- Print out the documents you want to mail (query letter, ms, synopsis, whatever). Read the post, How To Interpret Kludgy Submission Guidelines if you’re not sure what you’re supposed to be including.
- Double-check or have a friend check for you. Make sure all the pages are there and you’ve nabbed misspellings and missing words, etc.,
- Order the papers in a logical fashion (cover or query letter first, then the rest in whatever order makes sense to you.)
- RESIST THE URGE TO USE PAPER CLIPS, BINDER CLIPS, RUBBER BANDS, etc., unless you’ve heard the agent or editor state a preference. I’ve always taken the – if I don’t know, I don’t do it – stance on this.
- If your submissions are small enough for a regular envelope, fold in thirds. Otherwise, leave flat.
- Slip your SASE in front of your cover or query letter. I put it in front because I don’t want the agent or editor to wrongly assume I’ve forgotten the really important stuff. Which is the SASE. Ha! I kid, but not really.
- Finally, address the outside of the envelope in black or blue ink like you learned in school. Your return address in the upper left. Their address in the middle. Optional: print your address labels – always recommended, for delivery accuracy and especially if you’re handwriting is shameful. If you don’t know how to print address labels, I’m not going to go into that here. But there are instructions on the products you purchase. With your printer if it has that feature. And in your word processor if you search Help.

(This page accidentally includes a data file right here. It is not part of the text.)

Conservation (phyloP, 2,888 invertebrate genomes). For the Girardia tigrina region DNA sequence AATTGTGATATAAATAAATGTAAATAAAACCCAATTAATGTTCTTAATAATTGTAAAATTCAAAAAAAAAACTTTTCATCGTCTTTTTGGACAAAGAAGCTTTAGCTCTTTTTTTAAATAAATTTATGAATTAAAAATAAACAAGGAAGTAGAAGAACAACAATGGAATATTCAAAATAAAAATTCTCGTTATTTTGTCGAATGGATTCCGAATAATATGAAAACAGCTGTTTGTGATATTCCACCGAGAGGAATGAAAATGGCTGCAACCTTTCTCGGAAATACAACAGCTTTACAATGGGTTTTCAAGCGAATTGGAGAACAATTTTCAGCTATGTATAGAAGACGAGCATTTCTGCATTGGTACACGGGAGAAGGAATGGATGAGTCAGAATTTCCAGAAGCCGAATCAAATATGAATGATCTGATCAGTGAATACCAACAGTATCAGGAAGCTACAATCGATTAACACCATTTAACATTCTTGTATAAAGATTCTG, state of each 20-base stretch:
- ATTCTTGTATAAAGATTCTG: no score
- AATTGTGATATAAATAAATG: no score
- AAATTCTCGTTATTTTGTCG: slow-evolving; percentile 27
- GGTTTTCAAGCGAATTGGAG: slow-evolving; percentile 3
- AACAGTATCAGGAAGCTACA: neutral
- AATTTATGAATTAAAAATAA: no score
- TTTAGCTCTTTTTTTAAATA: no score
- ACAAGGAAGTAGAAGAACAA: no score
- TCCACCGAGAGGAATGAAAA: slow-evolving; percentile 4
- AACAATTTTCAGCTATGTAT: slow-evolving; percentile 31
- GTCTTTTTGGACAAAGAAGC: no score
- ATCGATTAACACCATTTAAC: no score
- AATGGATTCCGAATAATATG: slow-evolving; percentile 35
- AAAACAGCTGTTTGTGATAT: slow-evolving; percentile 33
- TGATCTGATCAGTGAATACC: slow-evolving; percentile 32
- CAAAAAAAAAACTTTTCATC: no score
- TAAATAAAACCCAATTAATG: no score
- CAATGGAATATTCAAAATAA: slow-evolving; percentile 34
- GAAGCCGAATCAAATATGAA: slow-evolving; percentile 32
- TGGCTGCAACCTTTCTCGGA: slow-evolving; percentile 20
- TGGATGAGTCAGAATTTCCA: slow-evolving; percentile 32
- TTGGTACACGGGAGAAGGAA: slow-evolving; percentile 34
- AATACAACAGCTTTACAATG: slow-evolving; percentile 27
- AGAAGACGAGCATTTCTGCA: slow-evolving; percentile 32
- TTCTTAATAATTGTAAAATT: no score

- Remember this: unless you receive explicit instructions that are contrary, DO NOT FEDEX, UPS, DHL your submissions. 1) It’s costly 2) Your manuscript won’t get read any faster and 3) Dome agents or editors think you’re thinking #2, and they’d like to prove you wrong. But an equally strong argument against it is 4) If the agent or editor isn’t “present” when the package must be signed, they’re going to be maddened by all those notices to sign for your lame-o slush package.